Disabling Consistent Network Device Naming in RHEL and CentOS

RedHat Sep 26, 2017

Consistent Network Device Naming was concieved to mitigate issues that would arise on machines where new network interfaces were installed, thus possibly changing the boot order, and their corresponding network device name [1]. Whilst this is incredibly useful in many scenarios, there remains certain situations where this is undesirable, and can cause many issues. Red Hat introduced this in RHEL7 and CentOS7[2], but thankfully this is relatively easy, albeit slightly hazardous to fix.



The Fix

You need to edit the kernel boot arguments, to do so, open the grub.cfg file.

vi /etc/default/grub



This should appear similar to the following:

GRUB_TIMEOUT=5
GRUB_DISTRIBUTOR="$(sed 's, release .*$,,g' /etc/system-release)"
GRUB_DEFAULT=saved
GRUB_DISABLE_SUBMENU=true
GRUB_TERMINAL_OUTPUT="console"
GRUB_CMDLINE_LINUX="crashkernel=auto rd.lvm.lv=centos_mysystem/root 
rd.lvm.lv=centos_mysystem/swap rhgb quiet"
GRUB_DISABLE_RECOVERY="true"



Two arguments, biosdevname=0 and net.ifnames=0, need to be added to the sixth line beginning with “GRUB_CMDLINE_LINX”, to make it appear like the following:

GRUB_CMDLINE_LINUX="crashkernel=auto rd.lvm.lv=centos_genserver01/root 
rd.lvm.lv=centos_genserver01/swap rhgb quiet biosdevname=0 net.ifnames=0"



After this is done, exit your editor and make the grub2 config, and reboot:

grub2-mkconfig -o /boot/grub2/grub.cfg
reboot



Run ifconfig (net-tools is required) and confirm that the ethX naming scheme is running:

ifconfig



Whilst we are almost done, we still need to edit the network scripts:

cd /etc/syconfig/network-scripts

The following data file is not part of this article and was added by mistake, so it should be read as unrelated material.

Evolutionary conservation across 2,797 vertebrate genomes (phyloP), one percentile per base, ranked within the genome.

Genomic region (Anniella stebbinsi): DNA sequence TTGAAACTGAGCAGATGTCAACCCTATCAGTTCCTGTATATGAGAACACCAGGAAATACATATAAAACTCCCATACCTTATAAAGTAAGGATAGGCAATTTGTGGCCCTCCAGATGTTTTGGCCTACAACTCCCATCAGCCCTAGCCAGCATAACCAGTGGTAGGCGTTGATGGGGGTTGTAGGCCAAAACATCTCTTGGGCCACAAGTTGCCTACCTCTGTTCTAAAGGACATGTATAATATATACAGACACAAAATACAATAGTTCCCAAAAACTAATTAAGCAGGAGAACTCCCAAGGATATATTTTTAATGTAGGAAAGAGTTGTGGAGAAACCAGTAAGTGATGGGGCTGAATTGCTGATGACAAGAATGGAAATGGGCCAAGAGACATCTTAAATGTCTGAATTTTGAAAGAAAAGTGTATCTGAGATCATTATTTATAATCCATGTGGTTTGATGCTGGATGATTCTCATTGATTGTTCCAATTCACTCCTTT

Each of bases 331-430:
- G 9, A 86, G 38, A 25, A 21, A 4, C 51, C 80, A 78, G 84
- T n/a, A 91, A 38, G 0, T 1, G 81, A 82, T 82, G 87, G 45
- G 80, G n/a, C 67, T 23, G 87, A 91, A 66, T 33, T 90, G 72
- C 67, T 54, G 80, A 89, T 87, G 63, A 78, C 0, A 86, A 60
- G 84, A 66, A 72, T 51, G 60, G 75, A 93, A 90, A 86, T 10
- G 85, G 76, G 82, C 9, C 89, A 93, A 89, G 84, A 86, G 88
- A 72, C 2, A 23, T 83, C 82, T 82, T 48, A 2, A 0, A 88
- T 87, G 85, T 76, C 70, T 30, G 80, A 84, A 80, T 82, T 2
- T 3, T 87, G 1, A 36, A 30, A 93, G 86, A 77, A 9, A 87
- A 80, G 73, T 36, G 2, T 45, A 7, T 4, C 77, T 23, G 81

ls -l



There are many files in this folder, but as you will notice, there is no ifcfg-eth0, only ifcfg-enp0s3 (or similar). This file needs to be removed, but it is good to place it with the temopoary files in case it is required for reference or an error arises.

mv ifcfg-enp0s3 /tmp/



Now a new file needs to be created.

vi ifcfg-eth0



The contents of this file will vary on your requirements, but it will most probably be nearly identical to your ifcfg-enp0s3 file, with a few changes.

TYPE="Ethernet"
PROXY_METHOD="none"
BROWSER_ONLY="no"
BOOTPROTO="dhcp"
DEFROUTE="yes"
IPV4_FAILURE_FATAL="no"
IPV6INIT="yes"
IPV6_AUTOCONF="yes"
IPV6_DEFROUTE="yes"
IPV6_FAILURE_FATAL="no"
IPV6_ADDR_GEN_MODE="stable-privacy"
NAME="enp0s3"
UUID="c4f7a4f0-3282-4aae-8a67-6282259f5467"
DEVICE="enp0s3"
ONBOOT="yes"



Three lines need to be changed, name and device must change to “eth0”, and the UUID needs to be changed. The UUID of the new device can be found by running the following:

uuidgen eth0



References

[1] M. Domsch, “PATCH: Network Device Naming mechanism and policy [LWN.net]”, 2009. [Online]. Available: https://lwn.net/Articles/356900/. [Accessed: 26- Sep- 2017]

[2] “Chapter 8. Consistent Network Device Naming - Red Hat Customer Portal”, Access.redhat.com, 2017. [Online]. Available: https://access.redhat.com/documentation/en-us/red_hat_enterprise_linux/7/html/networking_guide/ch-consistent_network_device_naming. [Accessed: 26- Sep- 2017]